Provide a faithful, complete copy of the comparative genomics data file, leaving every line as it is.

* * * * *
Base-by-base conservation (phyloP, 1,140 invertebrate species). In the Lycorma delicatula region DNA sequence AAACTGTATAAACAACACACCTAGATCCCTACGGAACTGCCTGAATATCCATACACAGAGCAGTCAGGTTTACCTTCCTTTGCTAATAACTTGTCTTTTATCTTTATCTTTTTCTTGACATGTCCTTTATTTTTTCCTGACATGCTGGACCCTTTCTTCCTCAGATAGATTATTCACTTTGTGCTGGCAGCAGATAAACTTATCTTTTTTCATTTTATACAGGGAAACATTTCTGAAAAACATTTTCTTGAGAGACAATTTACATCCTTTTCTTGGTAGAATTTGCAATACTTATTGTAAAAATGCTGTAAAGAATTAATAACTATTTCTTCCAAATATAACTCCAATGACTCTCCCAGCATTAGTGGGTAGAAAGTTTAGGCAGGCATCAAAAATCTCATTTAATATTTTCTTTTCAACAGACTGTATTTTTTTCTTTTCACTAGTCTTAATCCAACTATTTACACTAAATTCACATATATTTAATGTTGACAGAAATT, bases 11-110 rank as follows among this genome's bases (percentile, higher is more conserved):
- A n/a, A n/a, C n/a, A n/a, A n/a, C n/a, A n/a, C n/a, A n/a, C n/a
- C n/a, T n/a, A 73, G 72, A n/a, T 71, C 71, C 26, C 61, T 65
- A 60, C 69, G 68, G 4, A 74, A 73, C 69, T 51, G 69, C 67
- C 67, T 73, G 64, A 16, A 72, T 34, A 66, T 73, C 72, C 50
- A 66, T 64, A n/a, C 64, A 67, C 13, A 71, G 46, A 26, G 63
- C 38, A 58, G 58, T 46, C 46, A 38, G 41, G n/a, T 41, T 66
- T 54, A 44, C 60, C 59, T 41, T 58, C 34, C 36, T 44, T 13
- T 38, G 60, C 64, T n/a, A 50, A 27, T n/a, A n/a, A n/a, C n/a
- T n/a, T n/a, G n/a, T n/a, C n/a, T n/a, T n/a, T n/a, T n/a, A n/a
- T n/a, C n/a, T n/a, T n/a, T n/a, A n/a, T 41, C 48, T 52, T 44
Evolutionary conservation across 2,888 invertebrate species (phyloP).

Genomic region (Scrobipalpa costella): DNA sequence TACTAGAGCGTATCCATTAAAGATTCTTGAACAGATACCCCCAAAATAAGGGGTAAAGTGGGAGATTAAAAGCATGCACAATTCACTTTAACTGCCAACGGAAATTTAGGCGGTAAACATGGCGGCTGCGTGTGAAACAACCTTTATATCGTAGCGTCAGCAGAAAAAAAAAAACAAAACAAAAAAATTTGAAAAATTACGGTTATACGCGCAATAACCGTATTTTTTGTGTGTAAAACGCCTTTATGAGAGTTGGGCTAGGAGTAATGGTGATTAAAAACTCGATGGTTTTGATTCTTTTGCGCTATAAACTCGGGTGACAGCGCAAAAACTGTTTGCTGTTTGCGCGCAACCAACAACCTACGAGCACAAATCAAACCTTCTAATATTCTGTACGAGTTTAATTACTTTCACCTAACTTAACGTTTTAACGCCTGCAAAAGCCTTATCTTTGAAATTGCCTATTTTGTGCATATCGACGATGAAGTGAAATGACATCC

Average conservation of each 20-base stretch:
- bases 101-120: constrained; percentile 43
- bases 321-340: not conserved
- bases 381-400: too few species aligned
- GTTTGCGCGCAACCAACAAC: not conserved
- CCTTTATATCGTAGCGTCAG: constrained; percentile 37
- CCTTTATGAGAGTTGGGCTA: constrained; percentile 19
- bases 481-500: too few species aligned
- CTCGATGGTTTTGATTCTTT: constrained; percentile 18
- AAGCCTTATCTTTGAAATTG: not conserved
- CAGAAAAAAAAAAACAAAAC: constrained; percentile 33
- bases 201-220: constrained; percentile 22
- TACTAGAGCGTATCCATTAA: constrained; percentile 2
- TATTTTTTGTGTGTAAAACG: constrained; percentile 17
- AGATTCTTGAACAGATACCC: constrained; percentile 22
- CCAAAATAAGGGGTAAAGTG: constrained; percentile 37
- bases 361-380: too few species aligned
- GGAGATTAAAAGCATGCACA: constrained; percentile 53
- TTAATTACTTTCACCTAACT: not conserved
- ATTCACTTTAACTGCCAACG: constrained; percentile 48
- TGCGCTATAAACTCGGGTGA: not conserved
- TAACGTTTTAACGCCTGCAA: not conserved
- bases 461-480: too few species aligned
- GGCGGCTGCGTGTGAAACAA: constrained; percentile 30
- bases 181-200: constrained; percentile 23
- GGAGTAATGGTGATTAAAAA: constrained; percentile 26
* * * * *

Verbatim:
Base-by-base conservation (phyloP, 1,140 invertebrate species). In the Lycorma delicatula region DNA sequence AAACTGTATAAACAACACACCTAGATCCCTACGGAACTGCCTGAATATCCATACACAGAGCAGTCAGGTTTACCTTCCTTTGCTAATAACTTGTCTTTTATCTTTATCTTTTTCTTGACATGTCCTTTATTTTTTCCTGACATGCTGGACCCTTTCTTCCTCAGATAGATTATTCACTTTGTGCTGGCAGCAGATAAACTTATCTTTTTTCATTTTATACAGGGAAACATTTCTGAAAAACATTTTCTTGAGAGACAATTTACATCCTTTTCTTGGTAGAATTTGCAATACTTATTGTAAAAATGCTGTAAAGAATTAATAACTATTTCTTCCAAATATAACTCCAATGACTCTCCCAGCATTAGTGGGTAGAAAGTTTAGGCAGGCATCAAAAATCTCATTTAATATTTTCTTTTCAACAGACTGTATTTTTTTCTTTTCACTAGTCTTAATCCAACTATTTACACTAAATTCACATATATTTAATGTTGACAGAAATT, bases 11-110 rank as follows among this genome's bases (percentile, higher is more conserved):
- A n/a, A n/a, C n/a, A n/a, A n/a, C n/a, A n/a, C n/a, A n/a, C n/a
- C n/a, T n/a, A 73, G 72, A n/a, T 71, C 71, C 26, C 61, T 65
- A 60, C 69, G 68, G 4, A 74, A 73, C 69, T 51, G 69, C 67
- C 67, T 73, G 64, A 16, A 72, T 34, A 66, T 73, C 72, C 50
- A 66, T 64, A n/a, C 64, A 67, C 13, A 71, G 46, A 26, G 63
- C 38, A 58, G 58, T 46, C 46, A 38, G 41, G n/a, T 41, T 66
- T 54, A 44, C 60, C 59, T 41, T 58, C 34, C 36, T 44, T 13
- T 38, G 60, C 64, T n/a, A 50, A 27, T n/a, A n/a, A n/a, C n/a
- T n/a, T n/a, G n/a, T n/a, C n/a, T n/a, T n/a, T n/a, T n/a, A n/a
- T n/a, C n/a, T n/a, T n/a, T n/a, A n/a, T 41, C 48, T 52, T 44
Evolutionary conservation across 2,888 invertebrate species (phyloP).

Genomic region (Scrobipalpa costella): DNA sequence TACTAGAGCGTATCCATTAAAGATTCTTGAACAGATACCCCCAAAATAAGGGGTAAAGTGGGAGATTAAAAGCATGCACAATTCACTTTAACTGCCAACGGAAATTTAGGCGGTAAACATGGCGGCTGCGTGTGAAACAACCTTTATATCGTAGCGTCAGCAGAAAAAAAAAAACAAAACAAAAAAATTTGAAAAATTACGGTTATACGCGCAATAACCGTATTTTTTGTGTGTAAAACGCCTTTATGAGAGTTGGGCTAGGAGTAATGGTGATTAAAAACTCGATGGTTTTGATTCTTTTGCGCTATAAACTCGGGTGACAGCGCAAAAACTGTTTGCTGTTTGCGCGCAACCAACAACCTACGAGCACAAATCAAACCTTCTAATATTCTGTACGAGTTTAATTACTTTCACCTAACTTAACGTTTTAACGCCTGCAAAAGCCTTATCTTTGAAATTGCCTATTTTGTGCATATCGACGATGAAGTGAAATGACATCC

Average conservation of each 20-base stretch:
- bases 101-120: constrained; percentile 43
- bases 321-340: not conserved
- bases 381-400: too few species aligned
- GTTTGCGCGCAACCAACAAC: not conserved
- CCTTTATATCGTAGCGTCAG: constrained; percentile 37
- CCTTTATGAGAGTTGGGCTA: constrained; percentile 19
- bases 481-500: too few species aligned
- CTCGATGGTTTTGATTCTTT: constrained; percentile 18
- AAGCCTTATCTTTGAAATTG: not conserved
- CAGAAAAAAAAAAACAAAAC: constrained; percentile 33
- bases 201-220: constrained; percentile 22
- TACTAGAGCGTATCCATTAA: constrained; percentile 2
- TATTTTTTGTGTGTAAAACG: constrained; percentile 17
- AGATTCTTGAACAGATACCC: constrained; percentile 22
- CCAAAATAAGGGGTAAAGTG: constrained; percentile 37
- bases 361-380: too few species aligned
- GGAGATTAAAAGCATGCACA: constrained; percentile 53
- TTAATTACTTTCACCTAACT: not conserved
- ATTCACTTTAACTGCCAACG: constrained; percentile 48
- TGCGCTATAAACTCGGGTGA: not conserved
- TAACGTTTTAACGCCTGCAA: not conserved
- bases 461-480: too few species aligned
- GGCGGCTGCGTGTGAAACAA: constrained; percentile 30
- bases 181-200: constrained; percentile 23
- GGAGTAATGGTGATTAAAAA: constrained; percentile 26